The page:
Role model Ipek Seyis discusses what a veterinary nurse is and what that means to her;

What is a Veterinary Nurse?

“Veterinary nursing is the supportive care of animals receiving treatment within a veterinary practice. A veterinary nurse works as a member of the veterinary team, providing expert nursing care for sick animals” – RCVS

Discovering Vet Nursing

I was born and bred in East London with a Turkish Cypriot background. No one in my family had ever ventured in to the animal profession so I had no exposure to it. The closest I had got to working with animals was seeing my uncle on his farm in Cyprus, when we would go on holidays as a child. I was unaware of Veterinary Nursing, and what they did, and it was not something bought to our attention in schools or on career days.

Walking towards my retail job in the shopping centre, I saw Guide Dogs were looking for puppy walking volunteers, so I signed myself up and got accepted, leaving me to train up beautiful Jinny. She unfortunately ended up failing as she was very sensitive, however I was asked if I wanted to keep her to which I willingly obliged!

(Jinny at 8 weeks)

I was desperate to do something animal related, and this opened up my sights to the profession when I would take her to the vet for her health checks. I took the opportunity to look at what vacancies my local vets would have, and I came across branches looking for vet care assistants.


I had no prior experience or training and I sent through emails and posted my CV and cover letter to all the branches in and around London, hoping that someone would give me a chance. Out of over 80+ clinics, I heard back from two and there was the first hurdle completed!

I remember being incredibly nervous for the interviews, I had nothing but passion for the role to bring to the table, and I had to make sure it showed. I wore a blouse with black silhouettes of running horses all over it (just to really prove I loved animals) and tried to revise the job specification as much as I could.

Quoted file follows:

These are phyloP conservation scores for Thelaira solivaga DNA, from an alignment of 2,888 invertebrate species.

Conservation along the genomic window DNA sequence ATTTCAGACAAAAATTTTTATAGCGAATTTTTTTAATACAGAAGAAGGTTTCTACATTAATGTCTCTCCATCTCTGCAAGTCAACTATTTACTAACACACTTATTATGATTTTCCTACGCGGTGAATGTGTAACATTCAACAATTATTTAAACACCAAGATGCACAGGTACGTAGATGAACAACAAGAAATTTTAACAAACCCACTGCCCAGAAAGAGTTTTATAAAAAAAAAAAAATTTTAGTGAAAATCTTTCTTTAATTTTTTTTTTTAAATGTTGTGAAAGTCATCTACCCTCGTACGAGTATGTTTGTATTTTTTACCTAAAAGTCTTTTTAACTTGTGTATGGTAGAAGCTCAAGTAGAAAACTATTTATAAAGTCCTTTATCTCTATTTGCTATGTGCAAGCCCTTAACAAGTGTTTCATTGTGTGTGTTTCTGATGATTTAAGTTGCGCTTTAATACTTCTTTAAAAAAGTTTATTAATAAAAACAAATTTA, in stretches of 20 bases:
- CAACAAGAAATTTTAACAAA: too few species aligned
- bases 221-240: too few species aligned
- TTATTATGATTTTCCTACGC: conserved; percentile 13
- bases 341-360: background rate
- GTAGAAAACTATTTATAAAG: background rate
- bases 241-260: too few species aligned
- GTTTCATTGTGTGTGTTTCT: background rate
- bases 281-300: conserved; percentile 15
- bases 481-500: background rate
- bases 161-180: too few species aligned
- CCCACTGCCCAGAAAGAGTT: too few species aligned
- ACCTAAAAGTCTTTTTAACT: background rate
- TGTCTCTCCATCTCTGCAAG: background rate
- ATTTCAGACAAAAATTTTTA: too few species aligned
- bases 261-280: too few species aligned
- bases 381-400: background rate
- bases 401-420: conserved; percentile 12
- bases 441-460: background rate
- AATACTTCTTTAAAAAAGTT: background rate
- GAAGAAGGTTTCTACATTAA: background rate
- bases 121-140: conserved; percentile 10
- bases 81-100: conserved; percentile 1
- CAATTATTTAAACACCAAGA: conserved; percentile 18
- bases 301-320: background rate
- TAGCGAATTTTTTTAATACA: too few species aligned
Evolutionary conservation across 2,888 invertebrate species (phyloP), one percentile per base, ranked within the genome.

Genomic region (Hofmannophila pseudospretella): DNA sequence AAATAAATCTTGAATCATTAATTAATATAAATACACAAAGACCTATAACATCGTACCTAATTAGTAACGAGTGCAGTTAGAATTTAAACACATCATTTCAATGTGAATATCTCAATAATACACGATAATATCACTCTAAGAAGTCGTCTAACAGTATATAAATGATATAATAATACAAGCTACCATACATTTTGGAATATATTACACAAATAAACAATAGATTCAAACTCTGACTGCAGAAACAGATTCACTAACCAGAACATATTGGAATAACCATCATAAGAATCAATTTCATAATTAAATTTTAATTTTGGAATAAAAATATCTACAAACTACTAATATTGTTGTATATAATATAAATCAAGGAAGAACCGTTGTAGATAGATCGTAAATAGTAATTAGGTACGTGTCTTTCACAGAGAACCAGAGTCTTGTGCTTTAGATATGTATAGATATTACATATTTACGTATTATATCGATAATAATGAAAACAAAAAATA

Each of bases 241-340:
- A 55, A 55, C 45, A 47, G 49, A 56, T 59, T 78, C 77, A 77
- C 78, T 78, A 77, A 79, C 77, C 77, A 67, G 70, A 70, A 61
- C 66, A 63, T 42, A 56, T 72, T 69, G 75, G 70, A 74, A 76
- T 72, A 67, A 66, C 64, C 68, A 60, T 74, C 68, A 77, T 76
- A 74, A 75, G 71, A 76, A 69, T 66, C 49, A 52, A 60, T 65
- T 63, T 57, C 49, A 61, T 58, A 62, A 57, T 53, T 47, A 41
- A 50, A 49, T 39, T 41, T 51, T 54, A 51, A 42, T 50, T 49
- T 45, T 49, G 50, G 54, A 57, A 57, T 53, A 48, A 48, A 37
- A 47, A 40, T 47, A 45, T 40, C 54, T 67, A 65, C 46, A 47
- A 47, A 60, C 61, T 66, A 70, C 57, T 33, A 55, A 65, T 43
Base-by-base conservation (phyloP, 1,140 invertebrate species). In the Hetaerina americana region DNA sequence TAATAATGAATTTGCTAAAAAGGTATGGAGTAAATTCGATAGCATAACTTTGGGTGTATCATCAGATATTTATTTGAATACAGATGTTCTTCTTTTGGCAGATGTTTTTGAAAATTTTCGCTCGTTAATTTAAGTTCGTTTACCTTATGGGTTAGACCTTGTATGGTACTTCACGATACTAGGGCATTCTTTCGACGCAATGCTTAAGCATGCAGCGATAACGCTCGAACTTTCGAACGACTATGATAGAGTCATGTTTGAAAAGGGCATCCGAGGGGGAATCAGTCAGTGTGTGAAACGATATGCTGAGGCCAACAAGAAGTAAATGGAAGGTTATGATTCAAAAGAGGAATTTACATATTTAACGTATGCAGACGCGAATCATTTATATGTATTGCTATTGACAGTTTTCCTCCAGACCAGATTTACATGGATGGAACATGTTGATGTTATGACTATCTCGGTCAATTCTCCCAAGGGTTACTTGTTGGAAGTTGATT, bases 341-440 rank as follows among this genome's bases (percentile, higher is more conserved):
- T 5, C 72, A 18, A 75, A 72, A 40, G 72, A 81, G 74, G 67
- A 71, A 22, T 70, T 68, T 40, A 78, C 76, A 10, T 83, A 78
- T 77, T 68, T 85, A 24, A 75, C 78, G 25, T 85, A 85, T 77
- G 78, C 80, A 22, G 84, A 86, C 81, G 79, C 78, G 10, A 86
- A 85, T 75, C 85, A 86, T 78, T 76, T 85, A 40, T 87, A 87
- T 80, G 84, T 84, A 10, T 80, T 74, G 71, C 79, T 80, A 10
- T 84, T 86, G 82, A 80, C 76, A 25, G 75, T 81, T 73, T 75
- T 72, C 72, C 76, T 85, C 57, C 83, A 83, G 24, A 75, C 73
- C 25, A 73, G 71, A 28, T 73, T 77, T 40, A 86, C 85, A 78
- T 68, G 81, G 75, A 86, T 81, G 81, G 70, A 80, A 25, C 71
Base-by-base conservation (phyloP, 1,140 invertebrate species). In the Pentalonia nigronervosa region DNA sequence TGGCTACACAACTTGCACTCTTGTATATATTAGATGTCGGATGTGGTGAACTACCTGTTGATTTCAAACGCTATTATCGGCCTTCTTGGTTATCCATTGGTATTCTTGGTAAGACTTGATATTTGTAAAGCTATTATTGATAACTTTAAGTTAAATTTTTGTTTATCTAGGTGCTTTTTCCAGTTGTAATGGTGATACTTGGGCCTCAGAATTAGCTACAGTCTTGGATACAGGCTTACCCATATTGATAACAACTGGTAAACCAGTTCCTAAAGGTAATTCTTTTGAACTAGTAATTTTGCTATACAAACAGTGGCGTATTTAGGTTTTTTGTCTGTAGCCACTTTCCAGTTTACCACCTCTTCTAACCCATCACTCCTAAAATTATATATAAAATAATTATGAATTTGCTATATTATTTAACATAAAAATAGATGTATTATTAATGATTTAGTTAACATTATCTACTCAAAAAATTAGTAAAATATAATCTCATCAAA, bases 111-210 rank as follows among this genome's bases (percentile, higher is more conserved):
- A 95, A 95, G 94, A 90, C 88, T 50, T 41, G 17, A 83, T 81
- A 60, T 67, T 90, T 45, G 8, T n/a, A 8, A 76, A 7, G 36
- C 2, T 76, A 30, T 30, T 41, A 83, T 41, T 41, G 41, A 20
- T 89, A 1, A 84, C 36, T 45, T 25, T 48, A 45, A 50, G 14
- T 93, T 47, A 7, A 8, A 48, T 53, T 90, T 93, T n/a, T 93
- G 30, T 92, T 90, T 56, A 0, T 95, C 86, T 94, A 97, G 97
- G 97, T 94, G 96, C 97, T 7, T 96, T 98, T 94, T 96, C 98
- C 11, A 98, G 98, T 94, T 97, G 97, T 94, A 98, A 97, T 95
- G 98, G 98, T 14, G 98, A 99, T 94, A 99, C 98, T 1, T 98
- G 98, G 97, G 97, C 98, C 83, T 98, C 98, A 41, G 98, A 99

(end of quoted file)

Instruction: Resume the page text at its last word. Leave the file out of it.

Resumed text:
My first interview was with an exotics vet, the interview didn’t last long at all and it was a no, which knocked my confidence. In hindsight I wish I would have asked for feedback!

I then had an interview with an independent practice, within a first opinion branch. This interview went very well and I was invited back for a working interview in one of their branches!

Within days I had found out they liked me and I got the job. I was ecstatic, I may have shed some tears, and I had finally got my foot in the door.

My journey to becoming an RVN

They don’t lie when they tell you its almost like learning another language, being in this profession. The company’s nursing college started me on modules to learn from e.g. an introduction to client/patient care, health and safety & pharmaceuticals, to prepare me for my Veterinary Care Assistant course. After waiting a year, I was placed on the course and became a proud VCA.

I then waited another year until I was entered on to the Veterinary Nursing diploma course. There was another student nurse on the course and so I had to wait for her to finish as we could only have one trainee in branch at that time. I also had to complete my Maths and English functional skills as my GCSE’s were out of date (when over 5 years).

I was finally in my stripes and so proud.